Maryville Marine provides postal services during Exercise Southern Frontier

Photo with no caption
By Lance Cpl. Cindy G. Alejandrez,
MCAS Iwakuni

(Reprinted with permission)

ROYAL AUSTRALIAN AIR FORCE BASE TINDAL, Australia (Sept. 26, 2006) -- From the cool inside of a bunker a lone postal clerk operates a U.S. Post Office, providing services to Marines participating in Exercise Southern Frontier.

The Marines, deployed to Australia for the exercise, had the option of forwarding mail here, and can send mail back to Japan, using the Military Postal Service. MPS is free to service members and dependants, and is a good way to keep in touch while on deployment.

"My main goal is their morale," said Lance Cpl. Benjamin J. Hughett, Combat Logistics Company 36 postal clerk and native of Maryville, of what he considers his duty here. The postal services bring motivation to the Marines normally stationed in Marine Corps Air Station Iwakuni, Japan, Hughett explained.

"For example, I got a postcard from my brother. It made me happy, which actually made me work a little bit harder," smiled Hughett.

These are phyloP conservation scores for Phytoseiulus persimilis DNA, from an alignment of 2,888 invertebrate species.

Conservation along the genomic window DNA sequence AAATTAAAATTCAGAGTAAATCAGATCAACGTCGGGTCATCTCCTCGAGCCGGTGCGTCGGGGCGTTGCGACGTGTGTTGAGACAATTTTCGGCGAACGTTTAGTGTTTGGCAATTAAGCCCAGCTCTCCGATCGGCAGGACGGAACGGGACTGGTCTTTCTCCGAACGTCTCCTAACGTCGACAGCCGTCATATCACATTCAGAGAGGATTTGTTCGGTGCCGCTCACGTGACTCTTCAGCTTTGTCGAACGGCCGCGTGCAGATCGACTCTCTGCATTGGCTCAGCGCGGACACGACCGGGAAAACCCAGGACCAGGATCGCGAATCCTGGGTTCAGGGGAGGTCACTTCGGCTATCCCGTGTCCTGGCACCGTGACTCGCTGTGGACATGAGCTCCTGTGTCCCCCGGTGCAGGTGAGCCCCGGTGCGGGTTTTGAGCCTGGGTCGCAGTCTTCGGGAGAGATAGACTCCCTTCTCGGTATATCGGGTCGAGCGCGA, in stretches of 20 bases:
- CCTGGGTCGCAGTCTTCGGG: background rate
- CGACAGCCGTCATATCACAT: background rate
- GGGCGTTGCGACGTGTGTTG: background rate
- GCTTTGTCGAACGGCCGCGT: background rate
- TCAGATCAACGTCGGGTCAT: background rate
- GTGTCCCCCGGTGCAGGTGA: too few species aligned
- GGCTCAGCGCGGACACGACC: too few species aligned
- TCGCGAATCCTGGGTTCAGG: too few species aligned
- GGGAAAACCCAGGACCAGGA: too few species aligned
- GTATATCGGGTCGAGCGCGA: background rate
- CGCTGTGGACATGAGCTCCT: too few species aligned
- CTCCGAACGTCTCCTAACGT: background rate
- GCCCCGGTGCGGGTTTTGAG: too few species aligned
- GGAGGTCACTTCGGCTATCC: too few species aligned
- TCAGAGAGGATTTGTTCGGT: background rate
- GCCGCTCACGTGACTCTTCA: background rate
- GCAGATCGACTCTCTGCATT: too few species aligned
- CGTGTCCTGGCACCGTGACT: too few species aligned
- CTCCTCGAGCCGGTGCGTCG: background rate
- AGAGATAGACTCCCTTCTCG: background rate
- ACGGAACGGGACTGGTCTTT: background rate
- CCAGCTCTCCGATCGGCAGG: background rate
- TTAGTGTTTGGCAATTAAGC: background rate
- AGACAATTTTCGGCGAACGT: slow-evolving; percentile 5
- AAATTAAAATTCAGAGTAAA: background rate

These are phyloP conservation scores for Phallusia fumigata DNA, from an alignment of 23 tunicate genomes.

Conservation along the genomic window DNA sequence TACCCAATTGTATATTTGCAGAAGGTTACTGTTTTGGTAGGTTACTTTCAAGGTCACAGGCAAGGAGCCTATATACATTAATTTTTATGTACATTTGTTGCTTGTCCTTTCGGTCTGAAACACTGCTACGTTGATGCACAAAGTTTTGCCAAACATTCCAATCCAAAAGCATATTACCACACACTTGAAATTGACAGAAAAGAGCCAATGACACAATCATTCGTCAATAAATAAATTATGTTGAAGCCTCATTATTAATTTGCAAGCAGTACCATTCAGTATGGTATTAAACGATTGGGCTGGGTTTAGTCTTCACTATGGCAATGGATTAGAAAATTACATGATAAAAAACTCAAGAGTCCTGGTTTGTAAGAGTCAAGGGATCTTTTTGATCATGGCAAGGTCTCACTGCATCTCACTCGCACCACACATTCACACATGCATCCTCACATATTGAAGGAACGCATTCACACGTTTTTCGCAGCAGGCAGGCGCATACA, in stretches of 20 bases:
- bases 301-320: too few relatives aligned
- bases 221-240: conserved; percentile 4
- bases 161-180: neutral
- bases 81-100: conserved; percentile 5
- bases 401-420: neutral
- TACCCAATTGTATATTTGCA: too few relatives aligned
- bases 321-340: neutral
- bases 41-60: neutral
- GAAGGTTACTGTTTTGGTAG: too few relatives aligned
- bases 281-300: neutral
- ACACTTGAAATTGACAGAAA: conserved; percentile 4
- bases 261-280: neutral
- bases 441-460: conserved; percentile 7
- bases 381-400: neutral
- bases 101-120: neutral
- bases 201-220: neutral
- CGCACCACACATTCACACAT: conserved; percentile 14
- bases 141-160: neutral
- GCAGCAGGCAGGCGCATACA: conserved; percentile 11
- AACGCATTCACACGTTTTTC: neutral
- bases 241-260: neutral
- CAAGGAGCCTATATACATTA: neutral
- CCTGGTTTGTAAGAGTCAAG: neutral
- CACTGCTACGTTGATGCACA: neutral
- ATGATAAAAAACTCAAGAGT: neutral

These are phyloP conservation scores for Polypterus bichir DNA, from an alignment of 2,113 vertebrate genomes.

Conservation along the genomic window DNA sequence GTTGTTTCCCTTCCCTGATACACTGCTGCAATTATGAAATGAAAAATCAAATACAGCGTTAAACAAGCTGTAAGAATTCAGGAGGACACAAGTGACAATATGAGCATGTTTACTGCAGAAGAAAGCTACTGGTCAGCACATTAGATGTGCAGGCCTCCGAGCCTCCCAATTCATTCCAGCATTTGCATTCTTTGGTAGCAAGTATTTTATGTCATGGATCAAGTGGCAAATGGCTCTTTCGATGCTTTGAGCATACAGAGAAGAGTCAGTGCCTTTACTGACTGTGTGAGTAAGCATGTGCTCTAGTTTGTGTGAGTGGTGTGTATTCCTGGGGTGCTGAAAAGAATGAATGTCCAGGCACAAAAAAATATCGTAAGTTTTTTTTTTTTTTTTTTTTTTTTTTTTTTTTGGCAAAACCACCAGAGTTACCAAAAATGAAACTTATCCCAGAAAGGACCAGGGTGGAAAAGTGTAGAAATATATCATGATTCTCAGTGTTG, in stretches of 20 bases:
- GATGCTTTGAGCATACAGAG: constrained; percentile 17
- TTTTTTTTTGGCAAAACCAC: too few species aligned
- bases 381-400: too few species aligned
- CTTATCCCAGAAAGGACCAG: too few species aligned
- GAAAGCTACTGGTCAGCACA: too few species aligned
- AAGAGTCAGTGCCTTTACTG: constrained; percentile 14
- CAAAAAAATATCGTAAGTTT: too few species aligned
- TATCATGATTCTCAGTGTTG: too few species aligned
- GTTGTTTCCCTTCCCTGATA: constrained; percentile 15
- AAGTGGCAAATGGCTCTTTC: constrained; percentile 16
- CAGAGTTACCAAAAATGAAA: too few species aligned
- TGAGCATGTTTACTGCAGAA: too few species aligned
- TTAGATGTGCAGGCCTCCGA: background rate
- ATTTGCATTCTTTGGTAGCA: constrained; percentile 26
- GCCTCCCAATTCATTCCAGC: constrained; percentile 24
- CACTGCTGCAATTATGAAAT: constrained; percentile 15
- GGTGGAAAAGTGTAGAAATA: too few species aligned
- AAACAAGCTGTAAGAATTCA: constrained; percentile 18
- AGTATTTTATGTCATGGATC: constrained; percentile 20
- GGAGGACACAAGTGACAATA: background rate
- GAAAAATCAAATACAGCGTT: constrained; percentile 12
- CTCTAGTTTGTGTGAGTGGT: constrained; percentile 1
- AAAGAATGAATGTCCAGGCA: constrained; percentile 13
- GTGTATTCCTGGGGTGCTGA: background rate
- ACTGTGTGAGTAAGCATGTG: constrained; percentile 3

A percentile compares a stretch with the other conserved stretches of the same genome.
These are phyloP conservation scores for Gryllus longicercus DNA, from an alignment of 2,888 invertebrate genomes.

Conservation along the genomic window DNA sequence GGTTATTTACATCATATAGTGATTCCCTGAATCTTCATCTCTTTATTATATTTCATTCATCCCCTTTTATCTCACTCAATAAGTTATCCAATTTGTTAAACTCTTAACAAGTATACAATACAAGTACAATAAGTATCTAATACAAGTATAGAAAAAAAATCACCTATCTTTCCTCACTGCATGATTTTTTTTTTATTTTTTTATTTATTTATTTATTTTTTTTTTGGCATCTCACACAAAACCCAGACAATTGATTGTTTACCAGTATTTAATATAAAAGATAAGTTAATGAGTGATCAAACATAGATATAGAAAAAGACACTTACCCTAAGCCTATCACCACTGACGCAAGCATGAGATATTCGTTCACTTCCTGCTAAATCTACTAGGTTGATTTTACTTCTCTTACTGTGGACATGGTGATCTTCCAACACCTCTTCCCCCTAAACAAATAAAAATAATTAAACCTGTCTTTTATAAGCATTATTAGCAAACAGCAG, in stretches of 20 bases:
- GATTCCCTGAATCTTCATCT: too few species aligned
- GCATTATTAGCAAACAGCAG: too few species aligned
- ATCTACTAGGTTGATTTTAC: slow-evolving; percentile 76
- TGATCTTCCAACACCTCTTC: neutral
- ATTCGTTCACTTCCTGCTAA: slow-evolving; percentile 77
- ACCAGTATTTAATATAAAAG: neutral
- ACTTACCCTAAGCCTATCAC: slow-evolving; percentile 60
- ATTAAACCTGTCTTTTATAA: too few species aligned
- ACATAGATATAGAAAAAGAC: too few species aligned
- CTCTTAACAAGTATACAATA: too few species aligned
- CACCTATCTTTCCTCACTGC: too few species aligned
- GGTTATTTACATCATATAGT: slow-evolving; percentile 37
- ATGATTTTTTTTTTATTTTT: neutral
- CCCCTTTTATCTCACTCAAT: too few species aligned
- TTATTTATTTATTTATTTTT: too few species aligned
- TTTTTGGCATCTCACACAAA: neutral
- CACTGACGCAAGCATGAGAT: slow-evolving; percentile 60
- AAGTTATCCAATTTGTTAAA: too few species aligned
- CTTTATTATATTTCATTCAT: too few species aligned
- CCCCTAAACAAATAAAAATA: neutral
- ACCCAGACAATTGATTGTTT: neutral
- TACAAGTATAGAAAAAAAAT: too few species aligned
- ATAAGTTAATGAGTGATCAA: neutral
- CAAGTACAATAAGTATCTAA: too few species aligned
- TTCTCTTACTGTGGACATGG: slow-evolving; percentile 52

Most servicemembers have used MPS mail to keep in touch with their families and to mail back souvenirs.

"I know the kids are happy when they check the mail and they get a card from me," said Gunnery Sgt. Zorina M. Wilson, Marine Aircraft Group 12 detachment gunnery sergeant and native of Jacksonville, Fla.

Wilson said, in return her family has sent her toothpaste, hair gel and other personal products, "stuff that is too expensive to buy out here."

Aside from the benefit of receiving letters, the postal service makes it easier for Marines to take care of their bills.

"It’s essential to stay on top of your personal responsibilities while on deployment," said Wilson, who explained money matters can’t always be handled through an email.

Getting mail out has not been easy. To mail back packages Hughett has procured boxes from local businesses, and the occasional dumpster, and provides tape. He also conducts mail-calls for the shift-worker Marines and regularly posts a list in the barracks and mess hall of the box numbers which have forwarded mail here.

But the effort does not go unnoticed. Hughett has gotten a "pretty good" response from the Marines who come in to the post office.

"(Letters) definitely mean the world. Especially if it’s a letter from your mom or your brother or other siblings, it makes you
feel good," said Hughett.

© 2006 All rights reserved. This material may not be published, broadcast, rewritten or redistributed.

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